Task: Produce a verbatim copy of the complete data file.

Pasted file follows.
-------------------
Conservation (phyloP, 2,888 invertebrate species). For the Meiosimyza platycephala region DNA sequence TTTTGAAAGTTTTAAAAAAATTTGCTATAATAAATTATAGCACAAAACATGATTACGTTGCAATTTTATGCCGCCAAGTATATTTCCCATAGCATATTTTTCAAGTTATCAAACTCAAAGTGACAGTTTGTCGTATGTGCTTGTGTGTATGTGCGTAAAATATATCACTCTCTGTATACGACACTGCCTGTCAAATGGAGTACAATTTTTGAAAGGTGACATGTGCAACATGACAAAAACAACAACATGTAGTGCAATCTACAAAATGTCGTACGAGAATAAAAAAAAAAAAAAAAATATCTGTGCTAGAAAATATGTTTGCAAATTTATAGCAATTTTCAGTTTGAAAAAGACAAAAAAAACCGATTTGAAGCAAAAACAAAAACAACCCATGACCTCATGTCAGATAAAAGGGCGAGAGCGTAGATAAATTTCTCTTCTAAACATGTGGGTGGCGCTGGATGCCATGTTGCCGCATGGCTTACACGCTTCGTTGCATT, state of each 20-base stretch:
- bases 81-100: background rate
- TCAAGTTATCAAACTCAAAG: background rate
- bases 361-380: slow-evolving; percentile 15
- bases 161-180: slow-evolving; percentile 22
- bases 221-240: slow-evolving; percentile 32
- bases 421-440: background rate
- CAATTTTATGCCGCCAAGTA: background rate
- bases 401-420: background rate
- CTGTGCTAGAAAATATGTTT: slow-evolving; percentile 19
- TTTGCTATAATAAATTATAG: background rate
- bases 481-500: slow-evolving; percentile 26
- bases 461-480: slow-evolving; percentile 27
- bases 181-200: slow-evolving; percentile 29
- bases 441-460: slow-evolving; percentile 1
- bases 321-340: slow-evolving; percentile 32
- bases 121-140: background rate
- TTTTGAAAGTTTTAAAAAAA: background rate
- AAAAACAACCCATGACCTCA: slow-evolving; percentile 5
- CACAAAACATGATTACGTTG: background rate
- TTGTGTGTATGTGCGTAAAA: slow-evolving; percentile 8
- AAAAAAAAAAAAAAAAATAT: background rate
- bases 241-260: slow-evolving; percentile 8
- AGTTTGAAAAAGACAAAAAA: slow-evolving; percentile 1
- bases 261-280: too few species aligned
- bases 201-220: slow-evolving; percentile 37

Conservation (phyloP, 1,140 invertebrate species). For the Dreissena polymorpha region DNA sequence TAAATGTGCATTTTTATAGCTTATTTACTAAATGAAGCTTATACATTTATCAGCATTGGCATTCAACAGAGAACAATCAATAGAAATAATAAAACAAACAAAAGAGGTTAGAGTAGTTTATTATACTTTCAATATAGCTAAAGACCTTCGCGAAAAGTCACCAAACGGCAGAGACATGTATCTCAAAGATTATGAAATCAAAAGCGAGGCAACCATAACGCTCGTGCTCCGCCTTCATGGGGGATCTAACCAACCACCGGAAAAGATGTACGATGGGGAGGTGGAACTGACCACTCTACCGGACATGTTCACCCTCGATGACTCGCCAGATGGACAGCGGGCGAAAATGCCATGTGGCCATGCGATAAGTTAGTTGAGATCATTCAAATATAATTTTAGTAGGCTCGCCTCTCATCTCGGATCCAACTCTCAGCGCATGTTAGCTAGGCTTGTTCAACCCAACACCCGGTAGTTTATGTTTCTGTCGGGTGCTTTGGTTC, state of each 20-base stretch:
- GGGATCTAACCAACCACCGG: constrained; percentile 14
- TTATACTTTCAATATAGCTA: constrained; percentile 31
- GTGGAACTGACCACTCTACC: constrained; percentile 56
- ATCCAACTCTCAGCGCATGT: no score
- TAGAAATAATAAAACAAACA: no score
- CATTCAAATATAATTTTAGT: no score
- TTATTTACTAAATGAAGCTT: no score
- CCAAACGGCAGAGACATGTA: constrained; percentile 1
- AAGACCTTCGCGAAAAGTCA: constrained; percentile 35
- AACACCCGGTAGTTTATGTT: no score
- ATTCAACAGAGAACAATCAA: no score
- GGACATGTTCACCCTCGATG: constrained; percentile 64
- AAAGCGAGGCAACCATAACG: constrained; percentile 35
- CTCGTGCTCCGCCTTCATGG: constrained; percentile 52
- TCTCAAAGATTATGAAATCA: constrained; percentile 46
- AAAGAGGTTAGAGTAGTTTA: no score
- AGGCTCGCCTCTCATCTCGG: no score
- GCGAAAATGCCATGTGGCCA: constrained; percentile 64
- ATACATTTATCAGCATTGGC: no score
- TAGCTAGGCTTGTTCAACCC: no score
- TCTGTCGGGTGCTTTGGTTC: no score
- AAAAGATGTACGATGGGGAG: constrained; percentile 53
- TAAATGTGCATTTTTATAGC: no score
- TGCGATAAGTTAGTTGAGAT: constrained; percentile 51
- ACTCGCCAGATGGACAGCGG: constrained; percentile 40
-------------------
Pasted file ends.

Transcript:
Conservation (phyloP, 2,888 invertebrate species). For the Meiosimyza platycephala region DNA sequence TTTTGAAAGTTTTAAAAAAATTTGCTATAATAAATTATAGCACAAAACATGATTACGTTGCAATTTTATGCCGCCAAGTATATTTCCCATAGCATATTTTTCAAGTTATCAAACTCAAAGTGACAGTTTGTCGTATGTGCTTGTGTGTATGTGCGTAAAATATATCACTCTCTGTATACGACACTGCCTGTCAAATGGAGTACAATTTTTGAAAGGTGACATGTGCAACATGACAAAAACAACAACATGTAGTGCAATCTACAAAATGTCGTACGAGAATAAAAAAAAAAAAAAAAATATCTGTGCTAGAAAATATGTTTGCAAATTTATAGCAATTTTCAGTTTGAAAAAGACAAAAAAAACCGATTTGAAGCAAAAACAAAAACAACCCATGACCTCATGTCAGATAAAAGGGCGAGAGCGTAGATAAATTTCTCTTCTAAACATGTGGGTGGCGCTGGATGCCATGTTGCCGCATGGCTTACACGCTTCGTTGCATT, state of each 20-base stretch:
- bases 81-100: background rate
- TCAAGTTATCAAACTCAAAG: background rate
- bases 361-380: slow-evolving; percentile 15
- bases 161-180: slow-evolving; percentile 22
- bases 221-240: slow-evolving; percentile 32
- bases 421-440: background rate
- CAATTTTATGCCGCCAAGTA: background rate
- bases 401-420: background rate
- CTGTGCTAGAAAATATGTTT: slow-evolving; percentile 19
- TTTGCTATAATAAATTATAG: background rate
- bases 481-500: slow-evolving; percentile 26
- bases 461-480: slow-evolving; percentile 27
- bases 181-200: slow-evolving; percentile 29
- bases 441-460: slow-evolving; percentile 1
- bases 321-340: slow-evolving; percentile 32
- bases 121-140: background rate
- TTTTGAAAGTTTTAAAAAAA: background rate
- AAAAACAACCCATGACCTCA: slow-evolving; percentile 5
- CACAAAACATGATTACGTTG: background rate
- TTGTGTGTATGTGCGTAAAA: slow-evolving; percentile 8
- AAAAAAAAAAAAAAAAATAT: background rate
- bases 241-260: slow-evolving; percentile 8
- AGTTTGAAAAAGACAAAAAA: slow-evolving; percentile 1
- bases 261-280: too few species aligned
- bases 201-220: slow-evolving; percentile 37

Conservation (phyloP, 1,140 invertebrate species). For the Dreissena polymorpha region DNA sequence TAAATGTGCATTTTTATAGCTTATTTACTAAATGAAGCTTATACATTTATCAGCATTGGCATTCAACAGAGAACAATCAATAGAAATAATAAAACAAACAAAAGAGGTTAGAGTAGTTTATTATACTTTCAATATAGCTAAAGACCTTCGCGAAAAGTCACCAAACGGCAGAGACATGTATCTCAAAGATTATGAAATCAAAAGCGAGGCAACCATAACGCTCGTGCTCCGCCTTCATGGGGGATCTAACCAACCACCGGAAAAGATGTACGATGGGGAGGTGGAACTGACCACTCTACCGGACATGTTCACCCTCGATGACTCGCCAGATGGACAGCGGGCGAAAATGCCATGTGGCCATGCGATAAGTTAGTTGAGATCATTCAAATATAATTTTAGTAGGCTCGCCTCTCATCTCGGATCCAACTCTCAGCGCATGTTAGCTAGGCTTGTTCAACCCAACACCCGGTAGTTTATGTTTCTGTCGGGTGCTTTGGTTC, state of each 20-base stretch:
- GGGATCTAACCAACCACCGG: constrained; percentile 14
- TTATACTTTCAATATAGCTA: constrained; percentile 31
- GTGGAACTGACCACTCTACC: constrained; percentile 56
- ATCCAACTCTCAGCGCATGT: no score
- TAGAAATAATAAAACAAACA: no score
- CATTCAAATATAATTTTAGT: no score
- TTATTTACTAAATGAAGCTT: no score
- CCAAACGGCAGAGACATGTA: constrained; percentile 1
- AAGACCTTCGCGAAAAGTCA: constrained; percentile 35
- AACACCCGGTAGTTTATGTT: no score
- ATTCAACAGAGAACAATCAA: no score
- GGACATGTTCACCCTCGATG: constrained; percentile 64
- AAAGCGAGGCAACCATAACG: constrained; percentile 35
- CTCGTGCTCCGCCTTCATGG: constrained; percentile 52
- TCTCAAAGATTATGAAATCA: constrained; percentile 46
- AAAGAGGTTAGAGTAGTTTA: no score
- AGGCTCGCCTCTCATCTCGG: no score
- GCGAAAATGCCATGTGGCCA: constrained; percentile 64
- ATACATTTATCAGCATTGGC: no score
- TAGCTAGGCTTGTTCAACCC: no score
- TCTGTCGGGTGCTTTGGTTC: no score
- AAAAGATGTACGATGGGGAG: constrained; percentile 53
- TAAATGTGCATTTTTATAGC: no score
- TGCGATAAGTTAGTTGAGAT: constrained; percentile 51
- ACTCGCCAGATGGACAGCGG: constrained; percentile 40